Community property refers to any assets acquired during the marriage. The idea behind equal division of community property is that during a marriage, property is owned equally. From this it would make sense that in a divorce, all assets would be divided equally among the parties.

Arizona is an equal division state, which means that they adhere to the equal division of community property — to an extent. Arizona courts are required to give each spouse a “fair” share of the property. This is where things can get complicated in court because what one party views as fair may not be what the judge sees as fair.

However, typically this “fair” division of community property turns out to be rather close to a 50/50 split of the community property. Keep in mind that community property is different than solo-owned property.

An experienced family law attorney can help you determine if your property is solely owned or community property and decide if you are entitled to half or all of said property. If you’re facing a potential divorce and would like to learn more about community property, we invited you to call our offices to schedule a case review.

Many people find it hard to allow the court the sole power to distribute property in a divorce – these people lean towards coming to an agreement on their own with their spouse or through divorce mediation.


Considering litigation or mediation to finalize the division?

Arizona is one of only nine states in the county that’s considered a community property state. This means that nearly all property, including assets and debts, that’s acquired during a marriage is owned by the couple as a community.

This is in contrast to other states, where having your name on a title or other document of ownership proves sole ownership of the property. In Arizona, even if a car or house is in one spouse’s name, it’s likely considered to be community property if it was acquired during the marriage.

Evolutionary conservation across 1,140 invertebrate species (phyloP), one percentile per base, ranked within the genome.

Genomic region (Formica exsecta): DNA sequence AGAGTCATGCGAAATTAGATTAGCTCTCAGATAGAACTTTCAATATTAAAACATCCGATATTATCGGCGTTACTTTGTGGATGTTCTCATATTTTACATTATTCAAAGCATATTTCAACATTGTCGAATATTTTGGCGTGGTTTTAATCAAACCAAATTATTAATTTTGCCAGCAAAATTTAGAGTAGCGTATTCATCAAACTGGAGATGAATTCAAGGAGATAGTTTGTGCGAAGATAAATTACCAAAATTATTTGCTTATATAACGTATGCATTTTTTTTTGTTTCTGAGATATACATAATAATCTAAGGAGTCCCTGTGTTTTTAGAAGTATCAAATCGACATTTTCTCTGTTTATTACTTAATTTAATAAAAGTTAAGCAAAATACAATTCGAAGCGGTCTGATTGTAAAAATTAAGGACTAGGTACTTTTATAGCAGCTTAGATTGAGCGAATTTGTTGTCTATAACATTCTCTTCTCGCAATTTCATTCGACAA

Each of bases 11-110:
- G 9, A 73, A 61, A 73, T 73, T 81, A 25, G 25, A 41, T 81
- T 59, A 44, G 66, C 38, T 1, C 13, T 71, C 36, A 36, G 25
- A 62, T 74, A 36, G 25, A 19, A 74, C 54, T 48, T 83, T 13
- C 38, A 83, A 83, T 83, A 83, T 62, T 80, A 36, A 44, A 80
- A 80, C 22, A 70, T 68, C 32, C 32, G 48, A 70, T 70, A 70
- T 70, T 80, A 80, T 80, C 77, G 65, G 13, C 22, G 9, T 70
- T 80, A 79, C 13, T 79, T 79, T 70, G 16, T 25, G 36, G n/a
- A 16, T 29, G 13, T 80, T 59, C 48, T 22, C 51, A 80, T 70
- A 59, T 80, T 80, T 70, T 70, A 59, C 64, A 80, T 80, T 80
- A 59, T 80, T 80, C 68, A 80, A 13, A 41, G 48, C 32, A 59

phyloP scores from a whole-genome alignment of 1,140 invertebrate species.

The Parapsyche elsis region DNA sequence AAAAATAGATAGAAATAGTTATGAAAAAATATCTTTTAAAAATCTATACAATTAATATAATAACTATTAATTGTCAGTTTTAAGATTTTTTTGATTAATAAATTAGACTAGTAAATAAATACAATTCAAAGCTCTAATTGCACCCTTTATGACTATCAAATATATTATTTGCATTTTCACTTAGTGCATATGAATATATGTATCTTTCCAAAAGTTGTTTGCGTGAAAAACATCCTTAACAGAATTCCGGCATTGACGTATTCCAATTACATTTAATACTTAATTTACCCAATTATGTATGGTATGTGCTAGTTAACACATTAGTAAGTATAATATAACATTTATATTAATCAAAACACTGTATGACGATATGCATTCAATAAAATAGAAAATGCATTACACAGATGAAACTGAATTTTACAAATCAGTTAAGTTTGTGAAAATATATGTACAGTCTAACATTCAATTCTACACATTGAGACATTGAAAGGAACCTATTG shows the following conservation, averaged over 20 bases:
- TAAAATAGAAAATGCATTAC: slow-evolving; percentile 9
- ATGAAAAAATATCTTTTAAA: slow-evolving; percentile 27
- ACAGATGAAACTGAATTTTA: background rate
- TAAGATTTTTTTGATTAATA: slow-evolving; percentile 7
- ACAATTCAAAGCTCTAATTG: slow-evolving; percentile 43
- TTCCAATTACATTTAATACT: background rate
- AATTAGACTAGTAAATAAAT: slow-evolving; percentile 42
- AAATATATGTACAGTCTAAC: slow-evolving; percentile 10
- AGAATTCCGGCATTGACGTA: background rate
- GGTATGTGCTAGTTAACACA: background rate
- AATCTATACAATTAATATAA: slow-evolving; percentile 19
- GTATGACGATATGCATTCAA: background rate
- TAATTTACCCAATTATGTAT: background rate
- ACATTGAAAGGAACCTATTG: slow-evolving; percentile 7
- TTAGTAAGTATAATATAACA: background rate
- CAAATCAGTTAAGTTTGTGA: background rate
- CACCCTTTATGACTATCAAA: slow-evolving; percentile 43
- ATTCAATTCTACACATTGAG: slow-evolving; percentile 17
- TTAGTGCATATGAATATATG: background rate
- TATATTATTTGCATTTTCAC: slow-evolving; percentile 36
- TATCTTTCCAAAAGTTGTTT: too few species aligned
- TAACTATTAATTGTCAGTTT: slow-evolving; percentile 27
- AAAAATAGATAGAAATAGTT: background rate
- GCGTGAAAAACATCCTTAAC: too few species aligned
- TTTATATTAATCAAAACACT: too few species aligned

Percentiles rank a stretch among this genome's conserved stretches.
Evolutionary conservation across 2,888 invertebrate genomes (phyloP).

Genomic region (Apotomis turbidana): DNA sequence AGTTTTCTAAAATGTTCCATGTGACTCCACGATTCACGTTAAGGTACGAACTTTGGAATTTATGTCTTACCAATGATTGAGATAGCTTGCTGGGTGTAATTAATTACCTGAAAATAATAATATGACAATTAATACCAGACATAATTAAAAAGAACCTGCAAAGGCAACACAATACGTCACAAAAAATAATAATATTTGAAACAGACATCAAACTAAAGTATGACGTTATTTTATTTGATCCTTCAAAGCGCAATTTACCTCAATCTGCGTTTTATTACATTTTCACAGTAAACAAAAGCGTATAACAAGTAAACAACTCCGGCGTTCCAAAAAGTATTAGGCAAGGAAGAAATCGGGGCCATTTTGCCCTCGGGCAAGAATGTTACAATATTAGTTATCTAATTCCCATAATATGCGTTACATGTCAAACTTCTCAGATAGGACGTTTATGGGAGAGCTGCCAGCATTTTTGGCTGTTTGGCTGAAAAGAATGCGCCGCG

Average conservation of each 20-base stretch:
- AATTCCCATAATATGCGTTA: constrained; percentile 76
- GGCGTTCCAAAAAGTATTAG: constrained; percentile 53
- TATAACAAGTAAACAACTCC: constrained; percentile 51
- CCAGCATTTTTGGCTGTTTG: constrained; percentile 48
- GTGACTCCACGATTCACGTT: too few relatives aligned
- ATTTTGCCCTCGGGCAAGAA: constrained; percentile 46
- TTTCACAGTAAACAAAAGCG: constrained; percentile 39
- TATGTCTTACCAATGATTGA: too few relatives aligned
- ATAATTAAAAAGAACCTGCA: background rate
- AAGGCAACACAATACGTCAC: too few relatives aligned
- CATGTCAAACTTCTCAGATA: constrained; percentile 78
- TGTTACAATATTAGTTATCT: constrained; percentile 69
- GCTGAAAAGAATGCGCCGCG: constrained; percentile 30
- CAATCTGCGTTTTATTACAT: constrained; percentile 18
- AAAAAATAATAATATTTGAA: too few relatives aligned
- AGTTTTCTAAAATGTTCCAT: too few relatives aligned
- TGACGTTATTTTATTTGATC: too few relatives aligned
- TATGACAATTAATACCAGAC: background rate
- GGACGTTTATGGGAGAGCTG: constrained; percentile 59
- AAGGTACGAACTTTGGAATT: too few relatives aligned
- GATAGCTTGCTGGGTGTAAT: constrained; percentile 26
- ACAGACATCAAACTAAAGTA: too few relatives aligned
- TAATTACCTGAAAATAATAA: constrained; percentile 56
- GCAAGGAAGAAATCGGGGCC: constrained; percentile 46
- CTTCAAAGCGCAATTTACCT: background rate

Determining Community and Separate Property

One of the most important aspects of divorce proceedings is the division of marital property. During this time, the court first determines what type of property is present, how much the community property is worth, and how it will be fairly divided.

The first step is figuring out if the property involved is considered community or separate property. In general, nearly all property acquired during the marriage will be considered community property.

There are exceptions, however. In these three cases, the property can be considered separate:

  • If the property was owned by a spouse before the marriage
  • If the property was gifted to one spouse
  • If the property was inherited by one spouse

In these situations, the spouse with the property has sole control over it, and it won’t be included as community property during the division of marital assets.

All other property will likely be considered community property, which means that both spouses have equal control and ownership.

Determination of property can also be adjusted based on how the property was used during the marriage. This is where division of marital property can get especially complex – when property becomes commingled.

Income as Community Property

In Arizona, income and other means of compensation are considered community property. This means that each spouse has ownership of half of the other spouse’s income. So if one spouse makes $50,000 annually and the other makes $75,000, each spouse has ownership of $62,500 in income because that’s half of both incomes combined.

Managing Marital Property in Arizona